Gravestone of the Baal Shem Tov in Medzhybizh (before restoration in 2006–2008) bearing the inscription רבי ישראל בעל שם טוב
Exterior of the Baal Shem Tov's synagogue in Medzhybizh, circa 1915. This shul no longer exists, having been destroyed by the Nazis. However, an exact replica was erected on its original site as a museum.
Medzhybizh Castle in 1871
The Baal Shem Tov's personal Siddur (now in Chabad library archive #1994)
The Orthodox church under renovation inside Medzhybizh castle. Originally built in 1586 as a Polish Catholic church.
1758 Polish tax census of Medzhybizh showing "Baal Shem" as occupying house #95
19th-century mill buildings adjacent to the mill dam and the lake on the Southern Bug
A well outside Medzhybizh thought to be hand-dug by the Baal Shem Tov that still contains fresh water.
Monument to the approximately 3,000 Medzhybizh Jews who were executed in three nearby ravines in 1942
A portrait of Hayyim Samuel Jacob Falk (the Baal Shem of London), and not Rabbi Israel ben Eliezer (the Baal Shem Tov)
The fortress-like Sirkes Shul in Medzhybizh, probably built in the 17th century (photo taken in 1935)
Baal Shem Tov’s shul reconstructed (as a museum); August 4, 2008
The interior of the main Sirkes Shul in Medzhybizh in 1930
Ohel of Baal Shem Tov; August 4, 2008
Exterior of the Baal Shem Tov's Shul in Medzhybizh, c. 1915. This original shul no longer exists, but was recently re-created.
New guesthouse and synagogue next to Ohel of Baal Shem Tov (work in progress); August 4, 2008
Another view of the Baal Shem Tov's Shul, c. 1915
Interior of the Baal Shem Tov's Shul, c. 1915
18th-century gravestones at the old Jewish cemetery in Medzhybizh
Gravestone of the Baal Shem Tov in Medzhybizh

He died in Medzhybizh (Меджибіж, Międzybóż, מעזשביזש), which was part of Poland and today is situated in the Khmelnytskyi Oblast (Ukraine) (not to be confused with other cities of the same name).

- Baal Shem Tov

A complete re-creation of the Besht's shul was recently constructed on its original site.

- Medzhybizh
Gravestone of the Baal Shem Tov in Medzhybizh (before restoration in 2006–2008) bearing the inscription רבי ישראל בעל שם טוב

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Hasidic Judaism

Jewish religious group that arose as a spiritual revival movement in the territory of contemporary Western Ukraine during the 18th century, and spread rapidly throughout Eastern Europe.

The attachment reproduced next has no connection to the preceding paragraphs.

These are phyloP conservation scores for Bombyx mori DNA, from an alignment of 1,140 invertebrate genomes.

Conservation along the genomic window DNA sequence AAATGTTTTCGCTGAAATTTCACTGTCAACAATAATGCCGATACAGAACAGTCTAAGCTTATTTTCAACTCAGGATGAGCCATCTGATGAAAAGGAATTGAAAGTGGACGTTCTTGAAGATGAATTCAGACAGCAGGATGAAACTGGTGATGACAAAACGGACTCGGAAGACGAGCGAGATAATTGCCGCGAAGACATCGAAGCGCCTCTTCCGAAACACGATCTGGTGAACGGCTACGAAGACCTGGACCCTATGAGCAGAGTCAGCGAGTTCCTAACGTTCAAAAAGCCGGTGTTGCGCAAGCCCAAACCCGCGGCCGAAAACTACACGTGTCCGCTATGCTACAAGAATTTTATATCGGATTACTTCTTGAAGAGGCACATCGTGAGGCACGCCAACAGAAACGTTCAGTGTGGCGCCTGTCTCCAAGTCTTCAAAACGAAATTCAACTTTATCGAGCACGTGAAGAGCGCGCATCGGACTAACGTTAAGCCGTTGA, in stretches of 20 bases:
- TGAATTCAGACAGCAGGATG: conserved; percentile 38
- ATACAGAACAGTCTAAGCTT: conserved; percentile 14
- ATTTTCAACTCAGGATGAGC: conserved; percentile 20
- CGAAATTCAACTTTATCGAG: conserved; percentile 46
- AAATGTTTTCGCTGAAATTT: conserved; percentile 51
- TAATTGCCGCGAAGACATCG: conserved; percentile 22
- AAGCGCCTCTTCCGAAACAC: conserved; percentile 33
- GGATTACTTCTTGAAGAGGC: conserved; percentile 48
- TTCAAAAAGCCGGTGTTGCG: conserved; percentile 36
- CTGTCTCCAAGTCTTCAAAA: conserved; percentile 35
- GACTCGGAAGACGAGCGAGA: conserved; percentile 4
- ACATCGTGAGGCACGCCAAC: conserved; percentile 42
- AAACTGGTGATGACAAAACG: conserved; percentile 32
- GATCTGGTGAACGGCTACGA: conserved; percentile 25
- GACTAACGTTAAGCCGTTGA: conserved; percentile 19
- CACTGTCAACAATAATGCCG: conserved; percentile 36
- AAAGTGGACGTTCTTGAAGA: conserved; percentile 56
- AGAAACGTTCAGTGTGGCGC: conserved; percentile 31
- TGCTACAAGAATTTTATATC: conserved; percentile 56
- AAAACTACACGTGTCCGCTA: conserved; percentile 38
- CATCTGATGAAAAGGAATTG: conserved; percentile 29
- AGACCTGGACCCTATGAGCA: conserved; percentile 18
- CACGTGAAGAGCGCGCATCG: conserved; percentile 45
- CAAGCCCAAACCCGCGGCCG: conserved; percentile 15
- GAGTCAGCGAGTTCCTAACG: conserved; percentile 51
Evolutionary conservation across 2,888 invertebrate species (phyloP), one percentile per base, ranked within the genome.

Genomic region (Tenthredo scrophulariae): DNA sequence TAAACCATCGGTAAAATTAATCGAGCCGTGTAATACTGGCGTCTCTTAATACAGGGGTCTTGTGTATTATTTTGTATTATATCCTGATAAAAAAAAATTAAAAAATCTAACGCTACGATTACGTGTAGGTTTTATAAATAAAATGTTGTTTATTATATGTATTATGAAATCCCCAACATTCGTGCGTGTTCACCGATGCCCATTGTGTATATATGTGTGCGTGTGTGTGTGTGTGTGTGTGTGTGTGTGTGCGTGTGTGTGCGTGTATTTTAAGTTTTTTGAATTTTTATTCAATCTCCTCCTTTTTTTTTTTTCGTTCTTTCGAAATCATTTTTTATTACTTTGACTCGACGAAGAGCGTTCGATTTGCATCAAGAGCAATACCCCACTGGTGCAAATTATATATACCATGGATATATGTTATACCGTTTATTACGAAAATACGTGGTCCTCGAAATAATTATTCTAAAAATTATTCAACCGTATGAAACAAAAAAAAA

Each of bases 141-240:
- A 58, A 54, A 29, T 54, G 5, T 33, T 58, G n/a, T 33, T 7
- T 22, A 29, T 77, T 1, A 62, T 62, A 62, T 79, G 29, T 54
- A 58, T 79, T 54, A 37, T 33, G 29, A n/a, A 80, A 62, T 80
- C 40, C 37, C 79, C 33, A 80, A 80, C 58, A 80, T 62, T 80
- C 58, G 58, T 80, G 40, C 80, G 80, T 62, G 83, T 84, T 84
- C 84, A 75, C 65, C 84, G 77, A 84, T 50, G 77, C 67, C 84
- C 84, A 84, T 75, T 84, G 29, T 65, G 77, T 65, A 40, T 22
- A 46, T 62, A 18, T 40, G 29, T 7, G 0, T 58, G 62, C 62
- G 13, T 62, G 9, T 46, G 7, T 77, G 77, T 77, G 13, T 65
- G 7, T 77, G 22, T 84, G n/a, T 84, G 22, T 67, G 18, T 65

Jewish religious group that arose as a spiritual revival movement in the territory of contemporary Western Ukraine during the 18th century, and spread rapidly throughout Eastern Europe.

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The Kaliver Rebbe, Holocaust survivor, inspiring his court on the festival of Sukkot
Kvitel requests for blessing piled on the graves of the last Lubavitcher Rebbes
Hasidic family in Borough Park, Brooklyn. The man is wearing a shtreimel, and either a bekishe or a rekel. The woman is wearing a wig, called a sheitel, as she is forbidden to show her hair in public.
Rabbi Moshe Leib Rabinovich, Munkacser Rebbe, wearing a kolpik
The Dorohoi Rebbe in his traditional rabbinical Sabbath garb
Sculpture of the Hasidic movement's celebration of spirituality on the Knesset Menorah
Israel ben Eliezer's autograph
Shivchei HaBesht (Praises of the Baal Shem Tov), the first compilation of Hasidic hagiographic storytelling, was printed from manuscripts in 1815
Palace of the Ruzhin dynasty, known for its "royal" mannerism, in Sadhora.
Belzer Rebbe Aharon Rokeach (depicted 1934), who was hidden from the Nazis and smuggled out of Europe.

Israel Ben Eliezer, the "Baal Shem Tov", is regarded as its founding father, and his disciples developed and disseminated it.

By the 1740s, it is verified that he relocated to the town of Medzhybizh and became recognized and popular in all Podolia and beyond.

Grave of Rebbe Nachman of Breslov

Nachman of Breslov

The founder of the Breslov Hasidic movement.

The founder of the Breslov Hasidic movement.

Grave of Rebbe Nachman of Breslov
River in Bratslav, central-west Ukraine
Outside the modern-day synagogue which serves as the ohel for the grave of Reb Nachman

Reb Nachman, a great-grandson of the Baal Shem Tov, revived the Hasidic movement by combining the esoteric secrets of Judaism (the Kabbalah) with in-depth Torah scholarship.

Reb Nachman was born on April 4, 1772 (Rosh Chodesh of Nisan) in the town of Międzybóż, which is in the Podolia region of the then Polish–Lithuanian Commonwealth and which is now in Ukraine.

Old Jewish Cemetery Medzhibozh

Boruch of Medzhybizh

Old Jewish Cemetery Medzhibozh

Rabbi Boruch of Medzhybizh (1753–1811), was a grandson of the Baal Shem Tov.

Ze'ev Wolf Kitzes

Noted Hasidic rabbi.

Noted Hasidic rabbi.

Later he moved to Medzhibozh where he, together with Rabbi David Purkes, stood at the head of the group of Chassidim that preceded the Baal Shem Tov.